That wonderful feeling when my R-code can help the local animal shelter with their hundreds of kittens.
I have been monitoring the number of foster kittens in our local animal shelter for 4 years in a row now, keeping track of how many come in and go out. While it’s impossible to predict exactly how many and when they will come in, it’s clear that there is a strong seasonality to the kittens: by May it takes off with the first bottle-feeders, and things rapidly accumulate till mid July, when around 100 foster cuties at the same time are being nursed towards a good home.
But then there was last year, 2020 (the red line in the curve above), a year we all know as quite unique, with a global pandemic keeping everyone at home. A year that was different in many aspects and, turns out, also in its foster kittens: the peak stayed out, with number of kittens in the shelter around 60 throughout the whole summer.
Our hypotheses? Either 1) the animal shelter was actually winning the fight against the feral cats, and numbers of kittens would go down further, or 2) kittens were there in 2020, but there was nobody to find them and bring them in, due to that wretched pandemic.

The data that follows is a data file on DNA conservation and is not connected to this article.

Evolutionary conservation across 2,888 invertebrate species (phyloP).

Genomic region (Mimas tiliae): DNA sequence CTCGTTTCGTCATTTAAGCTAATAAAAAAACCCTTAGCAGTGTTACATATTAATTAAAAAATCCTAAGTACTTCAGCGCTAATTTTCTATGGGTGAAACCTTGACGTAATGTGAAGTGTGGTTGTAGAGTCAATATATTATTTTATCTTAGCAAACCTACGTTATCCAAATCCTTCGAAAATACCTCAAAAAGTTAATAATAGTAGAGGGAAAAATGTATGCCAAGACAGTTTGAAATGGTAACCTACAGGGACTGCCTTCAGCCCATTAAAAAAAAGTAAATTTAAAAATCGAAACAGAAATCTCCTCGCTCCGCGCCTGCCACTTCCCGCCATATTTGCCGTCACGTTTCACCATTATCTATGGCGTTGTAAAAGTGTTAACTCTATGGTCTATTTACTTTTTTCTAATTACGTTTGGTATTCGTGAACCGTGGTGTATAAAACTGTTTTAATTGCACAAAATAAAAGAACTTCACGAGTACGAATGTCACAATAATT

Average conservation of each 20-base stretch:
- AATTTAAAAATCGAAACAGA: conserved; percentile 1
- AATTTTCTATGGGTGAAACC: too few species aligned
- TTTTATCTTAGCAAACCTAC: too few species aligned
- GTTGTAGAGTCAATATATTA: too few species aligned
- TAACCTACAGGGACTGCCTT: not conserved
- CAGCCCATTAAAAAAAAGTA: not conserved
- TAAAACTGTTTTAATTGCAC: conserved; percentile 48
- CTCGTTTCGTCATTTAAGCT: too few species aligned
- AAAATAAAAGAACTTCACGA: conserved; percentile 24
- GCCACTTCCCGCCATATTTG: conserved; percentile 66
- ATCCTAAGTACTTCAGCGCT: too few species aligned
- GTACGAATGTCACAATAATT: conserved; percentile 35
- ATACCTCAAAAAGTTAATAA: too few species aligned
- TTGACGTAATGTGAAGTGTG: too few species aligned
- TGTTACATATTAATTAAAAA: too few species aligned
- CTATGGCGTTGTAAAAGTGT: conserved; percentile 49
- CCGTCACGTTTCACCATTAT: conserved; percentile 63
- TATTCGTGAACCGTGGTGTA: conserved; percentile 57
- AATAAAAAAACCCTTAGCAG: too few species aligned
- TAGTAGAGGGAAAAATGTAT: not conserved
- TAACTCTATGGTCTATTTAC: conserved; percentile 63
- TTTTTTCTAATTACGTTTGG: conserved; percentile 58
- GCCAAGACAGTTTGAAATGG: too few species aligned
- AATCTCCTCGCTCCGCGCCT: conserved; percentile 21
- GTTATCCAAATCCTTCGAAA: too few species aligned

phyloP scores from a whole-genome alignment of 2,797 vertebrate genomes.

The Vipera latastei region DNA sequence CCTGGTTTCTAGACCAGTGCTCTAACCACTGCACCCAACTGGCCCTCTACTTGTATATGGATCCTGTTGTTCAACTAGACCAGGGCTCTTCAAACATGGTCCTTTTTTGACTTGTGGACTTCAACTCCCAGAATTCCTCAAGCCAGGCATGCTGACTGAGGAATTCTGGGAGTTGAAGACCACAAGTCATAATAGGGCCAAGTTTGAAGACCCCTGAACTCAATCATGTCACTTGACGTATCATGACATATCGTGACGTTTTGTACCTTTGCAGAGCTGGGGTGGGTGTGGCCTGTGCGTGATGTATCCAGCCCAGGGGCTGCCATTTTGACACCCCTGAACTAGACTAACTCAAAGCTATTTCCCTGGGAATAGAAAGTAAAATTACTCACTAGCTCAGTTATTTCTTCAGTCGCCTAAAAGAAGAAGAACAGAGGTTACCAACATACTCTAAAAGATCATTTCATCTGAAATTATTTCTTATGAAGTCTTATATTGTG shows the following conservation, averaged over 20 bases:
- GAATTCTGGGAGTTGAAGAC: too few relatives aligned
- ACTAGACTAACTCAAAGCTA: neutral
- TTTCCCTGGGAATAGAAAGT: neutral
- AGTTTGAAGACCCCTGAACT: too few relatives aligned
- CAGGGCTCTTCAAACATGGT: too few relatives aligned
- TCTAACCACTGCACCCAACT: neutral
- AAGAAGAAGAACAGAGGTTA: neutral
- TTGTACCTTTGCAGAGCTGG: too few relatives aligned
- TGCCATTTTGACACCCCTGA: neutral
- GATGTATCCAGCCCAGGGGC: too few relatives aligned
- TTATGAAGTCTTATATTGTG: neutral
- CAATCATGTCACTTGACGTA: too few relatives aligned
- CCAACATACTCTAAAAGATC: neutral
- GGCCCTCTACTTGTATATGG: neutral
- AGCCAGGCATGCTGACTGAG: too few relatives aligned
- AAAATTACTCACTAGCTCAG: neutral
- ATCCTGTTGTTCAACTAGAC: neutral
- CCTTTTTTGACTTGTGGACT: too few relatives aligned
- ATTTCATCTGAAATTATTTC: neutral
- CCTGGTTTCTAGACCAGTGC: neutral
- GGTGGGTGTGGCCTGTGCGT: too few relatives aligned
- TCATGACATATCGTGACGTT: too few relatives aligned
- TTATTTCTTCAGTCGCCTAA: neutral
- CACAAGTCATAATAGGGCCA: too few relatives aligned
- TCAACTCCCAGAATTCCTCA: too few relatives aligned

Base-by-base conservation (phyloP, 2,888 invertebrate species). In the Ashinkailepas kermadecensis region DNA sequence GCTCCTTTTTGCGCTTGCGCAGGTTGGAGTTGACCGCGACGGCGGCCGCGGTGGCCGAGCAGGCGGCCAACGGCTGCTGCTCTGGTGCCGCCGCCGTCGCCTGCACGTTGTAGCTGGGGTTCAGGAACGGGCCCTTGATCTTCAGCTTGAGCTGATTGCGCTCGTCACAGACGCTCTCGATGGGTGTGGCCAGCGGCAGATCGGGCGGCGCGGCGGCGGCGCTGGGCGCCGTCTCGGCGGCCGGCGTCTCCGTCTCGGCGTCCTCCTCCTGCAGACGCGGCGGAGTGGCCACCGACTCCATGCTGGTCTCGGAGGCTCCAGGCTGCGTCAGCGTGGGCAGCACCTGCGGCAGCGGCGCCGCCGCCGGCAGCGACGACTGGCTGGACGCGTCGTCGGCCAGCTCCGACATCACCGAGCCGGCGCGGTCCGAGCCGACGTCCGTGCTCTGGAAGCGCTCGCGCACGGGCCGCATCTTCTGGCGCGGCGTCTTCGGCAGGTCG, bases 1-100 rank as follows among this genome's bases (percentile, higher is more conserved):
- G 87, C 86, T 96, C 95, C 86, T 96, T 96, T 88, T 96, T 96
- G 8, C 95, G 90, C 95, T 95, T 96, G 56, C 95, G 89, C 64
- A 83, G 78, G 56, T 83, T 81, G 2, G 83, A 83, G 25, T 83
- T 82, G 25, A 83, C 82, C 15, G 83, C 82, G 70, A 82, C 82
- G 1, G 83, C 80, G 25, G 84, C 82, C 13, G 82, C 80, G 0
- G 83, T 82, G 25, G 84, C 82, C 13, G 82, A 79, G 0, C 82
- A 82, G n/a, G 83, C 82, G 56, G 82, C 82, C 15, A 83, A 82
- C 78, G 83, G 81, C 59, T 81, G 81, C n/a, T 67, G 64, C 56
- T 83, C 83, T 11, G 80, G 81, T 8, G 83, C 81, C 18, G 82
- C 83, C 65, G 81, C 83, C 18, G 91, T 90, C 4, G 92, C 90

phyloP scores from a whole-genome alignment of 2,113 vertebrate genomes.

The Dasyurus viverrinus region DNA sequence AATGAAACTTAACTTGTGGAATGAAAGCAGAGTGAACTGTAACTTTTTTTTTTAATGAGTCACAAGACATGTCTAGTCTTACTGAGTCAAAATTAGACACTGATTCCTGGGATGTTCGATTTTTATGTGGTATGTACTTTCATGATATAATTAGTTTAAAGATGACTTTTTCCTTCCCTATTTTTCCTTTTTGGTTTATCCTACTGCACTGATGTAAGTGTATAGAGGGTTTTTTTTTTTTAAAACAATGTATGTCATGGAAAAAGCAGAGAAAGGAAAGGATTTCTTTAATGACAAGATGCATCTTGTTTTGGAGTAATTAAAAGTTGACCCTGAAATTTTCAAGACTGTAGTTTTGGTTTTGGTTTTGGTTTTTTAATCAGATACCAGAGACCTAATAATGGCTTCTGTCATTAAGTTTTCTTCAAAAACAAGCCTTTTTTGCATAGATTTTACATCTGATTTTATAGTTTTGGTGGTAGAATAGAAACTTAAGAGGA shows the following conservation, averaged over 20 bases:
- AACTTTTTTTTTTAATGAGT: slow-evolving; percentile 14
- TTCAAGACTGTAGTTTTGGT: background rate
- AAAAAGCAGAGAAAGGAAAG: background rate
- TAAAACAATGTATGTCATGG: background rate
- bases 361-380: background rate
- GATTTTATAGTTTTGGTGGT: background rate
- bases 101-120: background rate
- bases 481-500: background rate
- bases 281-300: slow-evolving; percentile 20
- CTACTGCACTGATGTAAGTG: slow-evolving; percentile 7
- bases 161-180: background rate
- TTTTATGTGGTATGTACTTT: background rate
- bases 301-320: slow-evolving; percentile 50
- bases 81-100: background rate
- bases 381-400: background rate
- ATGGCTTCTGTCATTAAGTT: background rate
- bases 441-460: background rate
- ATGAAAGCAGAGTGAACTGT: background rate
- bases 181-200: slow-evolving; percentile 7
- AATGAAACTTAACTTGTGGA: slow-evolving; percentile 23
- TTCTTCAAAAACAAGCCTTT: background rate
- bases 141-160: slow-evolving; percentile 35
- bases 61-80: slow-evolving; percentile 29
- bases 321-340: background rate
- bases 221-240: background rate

The important consequence of those very different hypotheses? When preparing for the summer of 2021, we needed to know how many foster parents would be needed. Basically: fewer (in case of hypothesis 1) or more (in case of 2).
We thus decided to keep very close track of the numbers, using the nice little graph above, that I could update repeatedly. In early May we already started to see the first signs: the black line was peaking upwards faster than it’s red precessor. That’s when the red flags already started to go off: we were likely heading for scenario 2) and had to bring in a lot more help: a massive flood of kittens, as all those unchecked feral cats from last year had started breeding.
Now, mid August, the second hypothesis is clearly confirmed: we are already 25% above the summer peaks from last year, and the foster families are scrambling to keep up. The global pandemic indeed left its footprint on our data for two years in a row
Luckily we came into the year hypothesis- and data-based, as now we were a lot better prepared and ready to react quickly!